Acquisition

GSA ponders partnership with DISA on telecom

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As the General Services Administration begins to wrap up public consultation with industry over its 15-year, $50 billion telecommunications contract, it is also talking with the Defense Information Systems Agency about partnering under the contracting vehicle.

DISA's participation in GSA's Enterprise Infrastructure Solutions (EIS) contract "would be a game changer," because the Defense Department agency doesn't rely on GSA's current Networx telecommunications contract for its command and control network services, Amando Gavino Jr., director of GSA's Office of Network Services Programs, said in an interview following the agency's third and final public information exchange session ahead of its release of the EIS request for proposals.

DISA provides IT and communications support to the president, vice president, secretary of Defense, the military services and others all over the world.

EIS is the foundation contract for the GSA's next-generation NS2020 telecommunications acquisition strategy.

To boost the appeal of EIS to DISA and its customers, GSA announced at the June 30 session that it was including a clause in the EIS contract's geographic coverage section that brings it in line with the Defense Federal Acquisition Regulation System (DFARS). The clause was included on the updated Section J of the contract posted on Interact on June 30. Section J deals with requirements for common operations, process flows, data exchange details, ordering, billing, inventory management and SLA Management, among other things.

Gavino said he plans to meet with DISA Vice Director of Network Services Jessie Showers in mid-July to talk about teaming up to provide EIS's capabilities for the agency's domestic and international telecommunications needs. Gavino said Showers has indicated he's interested in talking about using EIS for continental U.S. telecom services.

"We've been working with the technical requirements and management operations requirements with DISA folks out of Scott Air Force Base [in southern Illinois] for the last year and a half, as well as other agencies," said Fred Haines, EIS program manager. "Putting DFAR clauses into EIS helps DoD."

GSA is also meeting with other agency CIOs in the coming weeks to talk about EIS capabilities as it closes in on the September release of a request for proposals. The timing of that release, according to Gavino and Haines, remains on target, although Haines said an end of September release is most likely.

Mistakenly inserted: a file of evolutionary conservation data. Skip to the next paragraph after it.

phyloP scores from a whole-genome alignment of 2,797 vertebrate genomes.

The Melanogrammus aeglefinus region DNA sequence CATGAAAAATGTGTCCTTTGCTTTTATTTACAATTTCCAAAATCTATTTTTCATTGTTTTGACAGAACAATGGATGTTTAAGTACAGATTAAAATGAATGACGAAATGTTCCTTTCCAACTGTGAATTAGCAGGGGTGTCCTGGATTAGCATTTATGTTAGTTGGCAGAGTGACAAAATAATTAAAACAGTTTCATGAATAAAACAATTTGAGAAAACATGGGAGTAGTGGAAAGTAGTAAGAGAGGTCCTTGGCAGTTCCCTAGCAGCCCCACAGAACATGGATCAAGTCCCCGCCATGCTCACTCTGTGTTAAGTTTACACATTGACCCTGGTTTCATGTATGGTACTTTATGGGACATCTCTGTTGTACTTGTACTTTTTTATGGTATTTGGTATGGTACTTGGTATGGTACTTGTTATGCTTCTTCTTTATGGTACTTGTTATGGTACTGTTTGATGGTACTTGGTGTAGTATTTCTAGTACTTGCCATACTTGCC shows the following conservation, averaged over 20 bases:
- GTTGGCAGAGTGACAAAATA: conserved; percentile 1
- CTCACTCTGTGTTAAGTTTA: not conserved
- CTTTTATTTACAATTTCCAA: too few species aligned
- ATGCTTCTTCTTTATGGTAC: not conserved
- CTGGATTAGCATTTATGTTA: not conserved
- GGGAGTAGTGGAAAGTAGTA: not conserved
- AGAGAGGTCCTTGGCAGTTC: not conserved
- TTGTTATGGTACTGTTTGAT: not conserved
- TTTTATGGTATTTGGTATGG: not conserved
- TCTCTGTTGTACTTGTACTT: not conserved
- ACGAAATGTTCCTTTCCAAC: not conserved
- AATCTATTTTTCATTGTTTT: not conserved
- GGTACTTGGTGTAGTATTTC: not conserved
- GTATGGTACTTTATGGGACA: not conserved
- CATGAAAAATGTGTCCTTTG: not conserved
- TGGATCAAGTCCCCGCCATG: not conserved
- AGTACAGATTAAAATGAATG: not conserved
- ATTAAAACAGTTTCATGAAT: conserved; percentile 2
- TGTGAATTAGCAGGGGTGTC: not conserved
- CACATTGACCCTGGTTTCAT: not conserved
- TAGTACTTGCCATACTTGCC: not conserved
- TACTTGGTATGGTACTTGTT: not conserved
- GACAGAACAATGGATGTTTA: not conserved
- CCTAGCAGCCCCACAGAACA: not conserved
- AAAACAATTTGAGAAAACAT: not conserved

In the interim, Haines, Gavino and other EIS managers are gathering as much input as possible from vendors and other outside sources on the effort. So far, hundreds of changes have been made to the EIS draft RFP in response to industry input, according to Haines. The agency is posting those changes on its EIS Interact site for all to see, he said.

During the session, Gavino and Haines both encouraged outside input to continue in the coming weeks. However, Haines said face time with GSA officials to discuss concerns or receive suggestions will become shorter and shorter as the September issue date approaches.

About the Author

Mark Rockwell is a senior staff writer at FCW, whose beat focuses on acquisition, the Department of Homeland Security and the Department of Energy.

Before joining FCW, Rockwell was Washington correspondent for Government Security News, where he covered all aspects of homeland security from IT to detection dogs and border security. Over the last 25 years in Washington as a reporter, editor and correspondent, he has covered an increasingly wide array of high-tech issues for publications like Communications Week, Internet Week, Fiber Optics News, tele.com magazine and Wireless Week.

Rockwell received a Jesse H. Neal Award for his work covering telecommunications issues, and is a graduate of James Madison University.

Click here for previous articles by Rockwell. Contact him at mrockwell@fcw.com or follow him on Twitter at @MRockwell4.


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